MongoDB Data Modelling Tutorial With Explanation

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MongoDB Data Modelling Tutorial With Explanation from Coding compilerLet us change our minds and make a more abstract understanding of MongoDB. Introducing some new terms and some new syntax is very easy. It is quite uncommon to accept a model with a new paradigm. Let’s start learning about MongoDB data modelling.

MongoDB Data Modelling

MongoDB Data Modelling – The truth is that when modelling with new technologies, many of us are still looking for what is available and not available. Here we are just starting a new beginning, and in the end, you need to practice and learn in actual combat.

Document-oriented and relational databases are similar to most NoSQL databases – at least, in modelling. However, the difference is very important.

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MongoDB No Joins

The first and most fundamental difference you need to adapt is that MongoDB has no joins. I don’t know the specific reason why links are not supported in MongoDB, but I know that links basically mean they are not extensible. That is, once you extend the data level, you have to give up using the link on the client (application server) anyway. The truth is that data  is  related, but MongoDB does not support links.

No other way, in order to survive in a connectionless world, we can only implement the link ourselves in our application code. We need to do a second query  findto save the relevant data to another collection. 

There is no difference between setting up data and declaring a foreign key in relational data. Regardless of our beauty unicorns , let us look at ours  employees. First let’s create an employer (I provided a clear one  _id so that we can do the same with the example)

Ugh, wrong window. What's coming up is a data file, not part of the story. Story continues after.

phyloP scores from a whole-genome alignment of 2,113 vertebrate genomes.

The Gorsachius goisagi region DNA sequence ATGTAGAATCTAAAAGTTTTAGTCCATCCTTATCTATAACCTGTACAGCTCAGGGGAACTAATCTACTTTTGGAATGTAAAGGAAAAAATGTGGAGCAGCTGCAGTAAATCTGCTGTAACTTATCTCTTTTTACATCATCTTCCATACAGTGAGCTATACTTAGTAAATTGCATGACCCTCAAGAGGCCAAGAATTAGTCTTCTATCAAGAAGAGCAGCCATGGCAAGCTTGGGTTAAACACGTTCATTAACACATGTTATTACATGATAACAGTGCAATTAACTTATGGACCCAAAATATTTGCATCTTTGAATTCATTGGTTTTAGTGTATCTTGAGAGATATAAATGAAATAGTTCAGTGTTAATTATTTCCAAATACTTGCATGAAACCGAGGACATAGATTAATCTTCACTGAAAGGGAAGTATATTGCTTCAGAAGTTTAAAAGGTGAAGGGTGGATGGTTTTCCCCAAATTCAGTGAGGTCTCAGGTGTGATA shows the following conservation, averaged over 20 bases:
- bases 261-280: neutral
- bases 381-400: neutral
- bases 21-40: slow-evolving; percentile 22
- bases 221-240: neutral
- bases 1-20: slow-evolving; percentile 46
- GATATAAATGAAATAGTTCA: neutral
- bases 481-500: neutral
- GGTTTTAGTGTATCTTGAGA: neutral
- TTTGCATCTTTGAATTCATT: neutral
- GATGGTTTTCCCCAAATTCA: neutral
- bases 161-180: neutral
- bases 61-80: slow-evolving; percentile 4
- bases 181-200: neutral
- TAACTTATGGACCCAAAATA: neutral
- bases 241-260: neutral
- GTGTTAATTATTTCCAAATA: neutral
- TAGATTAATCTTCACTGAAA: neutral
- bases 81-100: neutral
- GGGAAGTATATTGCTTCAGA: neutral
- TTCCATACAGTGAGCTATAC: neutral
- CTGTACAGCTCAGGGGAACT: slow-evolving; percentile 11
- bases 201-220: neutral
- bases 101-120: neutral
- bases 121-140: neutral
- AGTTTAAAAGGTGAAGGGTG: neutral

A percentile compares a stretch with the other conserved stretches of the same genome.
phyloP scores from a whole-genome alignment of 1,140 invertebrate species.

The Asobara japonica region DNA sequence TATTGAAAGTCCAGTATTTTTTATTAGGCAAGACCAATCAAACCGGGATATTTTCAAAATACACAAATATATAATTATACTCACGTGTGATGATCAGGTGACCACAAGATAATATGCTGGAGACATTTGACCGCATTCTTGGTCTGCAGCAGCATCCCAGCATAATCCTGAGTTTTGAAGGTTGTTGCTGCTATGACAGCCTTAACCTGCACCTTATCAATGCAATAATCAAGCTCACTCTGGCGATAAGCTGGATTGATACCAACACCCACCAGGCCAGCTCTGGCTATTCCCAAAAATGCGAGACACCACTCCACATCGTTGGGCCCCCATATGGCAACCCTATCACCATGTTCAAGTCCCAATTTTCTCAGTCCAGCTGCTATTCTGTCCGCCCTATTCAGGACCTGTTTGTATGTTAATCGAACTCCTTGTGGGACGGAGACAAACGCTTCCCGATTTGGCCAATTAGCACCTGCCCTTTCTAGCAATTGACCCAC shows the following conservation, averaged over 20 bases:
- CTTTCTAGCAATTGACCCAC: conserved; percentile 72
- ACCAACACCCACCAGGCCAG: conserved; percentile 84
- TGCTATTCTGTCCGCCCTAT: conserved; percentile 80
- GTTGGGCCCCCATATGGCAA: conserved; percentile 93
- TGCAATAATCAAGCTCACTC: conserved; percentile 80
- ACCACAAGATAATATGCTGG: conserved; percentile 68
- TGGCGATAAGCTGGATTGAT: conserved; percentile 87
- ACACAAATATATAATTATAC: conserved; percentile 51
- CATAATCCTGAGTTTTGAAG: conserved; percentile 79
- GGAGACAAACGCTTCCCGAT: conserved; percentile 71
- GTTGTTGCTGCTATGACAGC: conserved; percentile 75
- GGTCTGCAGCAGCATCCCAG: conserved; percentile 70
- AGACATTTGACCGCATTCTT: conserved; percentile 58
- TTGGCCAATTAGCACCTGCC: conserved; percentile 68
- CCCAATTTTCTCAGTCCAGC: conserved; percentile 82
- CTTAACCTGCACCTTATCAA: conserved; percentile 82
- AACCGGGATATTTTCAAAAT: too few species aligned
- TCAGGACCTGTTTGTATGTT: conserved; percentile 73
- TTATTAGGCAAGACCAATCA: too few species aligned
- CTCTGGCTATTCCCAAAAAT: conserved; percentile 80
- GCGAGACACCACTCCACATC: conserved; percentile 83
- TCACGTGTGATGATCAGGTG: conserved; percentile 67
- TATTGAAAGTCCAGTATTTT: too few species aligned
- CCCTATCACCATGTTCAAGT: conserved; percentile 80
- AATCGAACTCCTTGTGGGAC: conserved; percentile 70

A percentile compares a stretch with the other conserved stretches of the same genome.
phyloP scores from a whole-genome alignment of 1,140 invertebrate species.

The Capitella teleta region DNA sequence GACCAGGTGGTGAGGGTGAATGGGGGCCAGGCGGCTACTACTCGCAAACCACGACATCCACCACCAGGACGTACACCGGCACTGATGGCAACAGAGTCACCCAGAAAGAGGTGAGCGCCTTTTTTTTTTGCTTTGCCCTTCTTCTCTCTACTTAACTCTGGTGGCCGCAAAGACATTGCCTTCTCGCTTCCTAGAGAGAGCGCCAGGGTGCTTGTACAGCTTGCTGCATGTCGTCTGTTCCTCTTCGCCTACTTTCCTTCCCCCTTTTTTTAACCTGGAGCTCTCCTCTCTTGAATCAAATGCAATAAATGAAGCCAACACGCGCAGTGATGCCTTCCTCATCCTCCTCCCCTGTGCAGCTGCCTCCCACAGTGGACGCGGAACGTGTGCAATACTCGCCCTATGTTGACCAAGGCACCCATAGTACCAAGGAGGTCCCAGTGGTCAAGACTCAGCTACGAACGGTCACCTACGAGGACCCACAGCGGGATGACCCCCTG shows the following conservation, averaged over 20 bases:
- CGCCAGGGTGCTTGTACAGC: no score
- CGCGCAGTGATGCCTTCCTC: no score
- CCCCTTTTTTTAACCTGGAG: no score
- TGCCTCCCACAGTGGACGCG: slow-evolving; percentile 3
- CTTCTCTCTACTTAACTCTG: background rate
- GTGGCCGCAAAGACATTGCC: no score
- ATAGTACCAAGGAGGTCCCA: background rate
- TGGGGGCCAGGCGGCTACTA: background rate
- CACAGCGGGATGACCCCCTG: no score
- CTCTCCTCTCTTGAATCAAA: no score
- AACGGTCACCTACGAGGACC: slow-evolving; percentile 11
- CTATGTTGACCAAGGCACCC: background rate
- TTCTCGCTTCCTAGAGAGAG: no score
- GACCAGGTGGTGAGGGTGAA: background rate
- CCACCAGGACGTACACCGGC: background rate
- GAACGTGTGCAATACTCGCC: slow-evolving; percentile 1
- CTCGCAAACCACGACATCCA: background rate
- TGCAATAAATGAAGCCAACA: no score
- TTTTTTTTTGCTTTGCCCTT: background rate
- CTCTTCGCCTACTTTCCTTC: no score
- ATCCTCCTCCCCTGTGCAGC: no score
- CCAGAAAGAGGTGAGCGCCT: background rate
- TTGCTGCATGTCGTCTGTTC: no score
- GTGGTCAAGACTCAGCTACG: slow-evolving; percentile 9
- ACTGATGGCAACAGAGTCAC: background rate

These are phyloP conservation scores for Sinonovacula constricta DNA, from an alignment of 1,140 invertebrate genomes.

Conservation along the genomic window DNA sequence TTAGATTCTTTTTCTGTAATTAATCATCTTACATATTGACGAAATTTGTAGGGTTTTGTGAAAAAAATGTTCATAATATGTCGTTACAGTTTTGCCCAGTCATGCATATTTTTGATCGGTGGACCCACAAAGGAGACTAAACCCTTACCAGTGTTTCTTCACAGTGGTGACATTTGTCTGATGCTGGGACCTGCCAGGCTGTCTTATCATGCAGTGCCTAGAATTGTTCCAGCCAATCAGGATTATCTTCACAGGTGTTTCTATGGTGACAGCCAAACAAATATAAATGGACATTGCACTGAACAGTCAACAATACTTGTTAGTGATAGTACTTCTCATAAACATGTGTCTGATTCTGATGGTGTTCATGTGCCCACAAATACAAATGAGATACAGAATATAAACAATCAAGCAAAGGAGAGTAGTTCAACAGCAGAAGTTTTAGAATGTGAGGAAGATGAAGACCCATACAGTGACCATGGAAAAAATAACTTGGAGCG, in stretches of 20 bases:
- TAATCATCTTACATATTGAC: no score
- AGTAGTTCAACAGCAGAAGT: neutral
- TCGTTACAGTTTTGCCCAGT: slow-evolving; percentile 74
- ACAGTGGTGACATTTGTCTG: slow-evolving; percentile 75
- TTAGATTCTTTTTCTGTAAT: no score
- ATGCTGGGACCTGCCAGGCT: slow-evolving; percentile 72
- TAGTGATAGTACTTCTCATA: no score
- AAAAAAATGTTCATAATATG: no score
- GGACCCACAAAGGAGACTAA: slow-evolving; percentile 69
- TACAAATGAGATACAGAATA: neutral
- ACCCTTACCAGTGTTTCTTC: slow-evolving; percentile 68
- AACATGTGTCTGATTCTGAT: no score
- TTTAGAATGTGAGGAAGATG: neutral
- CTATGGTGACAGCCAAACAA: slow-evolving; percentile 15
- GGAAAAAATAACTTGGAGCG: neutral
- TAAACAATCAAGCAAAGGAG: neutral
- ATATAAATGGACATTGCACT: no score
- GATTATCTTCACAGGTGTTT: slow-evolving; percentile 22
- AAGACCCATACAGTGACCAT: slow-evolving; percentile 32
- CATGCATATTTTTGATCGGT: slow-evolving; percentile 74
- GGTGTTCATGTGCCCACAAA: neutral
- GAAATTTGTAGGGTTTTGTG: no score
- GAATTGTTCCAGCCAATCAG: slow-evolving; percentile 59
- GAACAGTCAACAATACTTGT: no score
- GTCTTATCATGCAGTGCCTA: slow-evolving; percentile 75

db.employees.insert({_id: ObjectId(
    "4d85c7039ab0fd70a117d730"),
    name: 'Leto'})

Then let’s add a few workers and set their managers to  Leto:

db.employees.insert({_id: ObjectId(
    "4d85c7039ab0fd70a117d731"),
    name: 'Duncan',
    manager: ObjectId(
    "4d85c7039ab0fd70a117d730")});
db.employees.insert({_id: ObjectId(
    "4d85c7039ab0fd70a117d732"),
    name: 'Moneo',
    manager: ObjectId(
    "4d85c7039ab0fd70a117d730")});

(It is necessary to repeat it again, it  _id can be a unique value in any form. Because you are likely to use it in practice  ObjectId , we are also using it here.)

Of course, to find out all the workers of Leto, you only need to perform:

db.employees.find({manager: ObjectId(
    "4d85c7039ab0fd70a117d730")})

This is nothing magical. In the worst case, most of the time, to make up for no link is just to add an extra query (which may be indexed).

MongoDB Arrays and Inline Documents

MongoDB doesn’t support links, it doesn’t mean it has no advantage. Remember when we said that MongoDB supports arrays as basic objects in documents? This is very convenient when dealing with many-to-one or many-to-many relationships. For a simple example, if a worker has two managers, we only need to save the array like this:

db.employees.insert({_id: ObjectId(
    "4d85c7039ab0fd70a117d733"),
    name: 'Siona',
    manager: [ObjectId(
    "4d85c7039ab0fd70a117d730"),
    ObjectId(
    "4d85c7039ab0fd70a117d732")] })

Interestingly, for some documents, it manager can be a single, different value, while others can be arrays. And our original  find query is still available:

db.employees.find({manager: ObjectId(
    "4d85c7039ab0fd70a117d730")})

You’ll quickly discover that values in arrays are much easier to handle than many-to-many join-tables.

In addition to arrays, MongoDB also supports inline documents. Try to insert an inline document into your document, like this:

db.employees.insert({_id: ObjectId(
    "4d85c7039ab0fd70a117d734"),
    name: 'Ghanima',
    family: {mother: 'Chani',
        father: 'Paul',
        brother: ObjectId(
    "4d85c7039ab0fd70a117d730")}})

As you can guess, inline documents can be queried with dot-notation:

db.employees.find({
    'family.mother': 'Chani'})

We will simply cover the application of embedded documents and how you can use them.

Combining two concepts, we can even embed a document array:

db.employees.insert({_id: ObjectId(
    "4d85c7039ab0fd70a117d735"),
    name: 'Chani',
    family: [ {relation:'mother',name: 'Chani'},
        {relation:'father',name: 'Paul'},
        {relation:'brother', name: 'Duncan'}]})

MongoDB Denormalization

Another alternative to linking is to denormalize your data. Historically, denormalization is designed to address performance-sensitive issues or data that needs to be snapshotted (such as audit logs).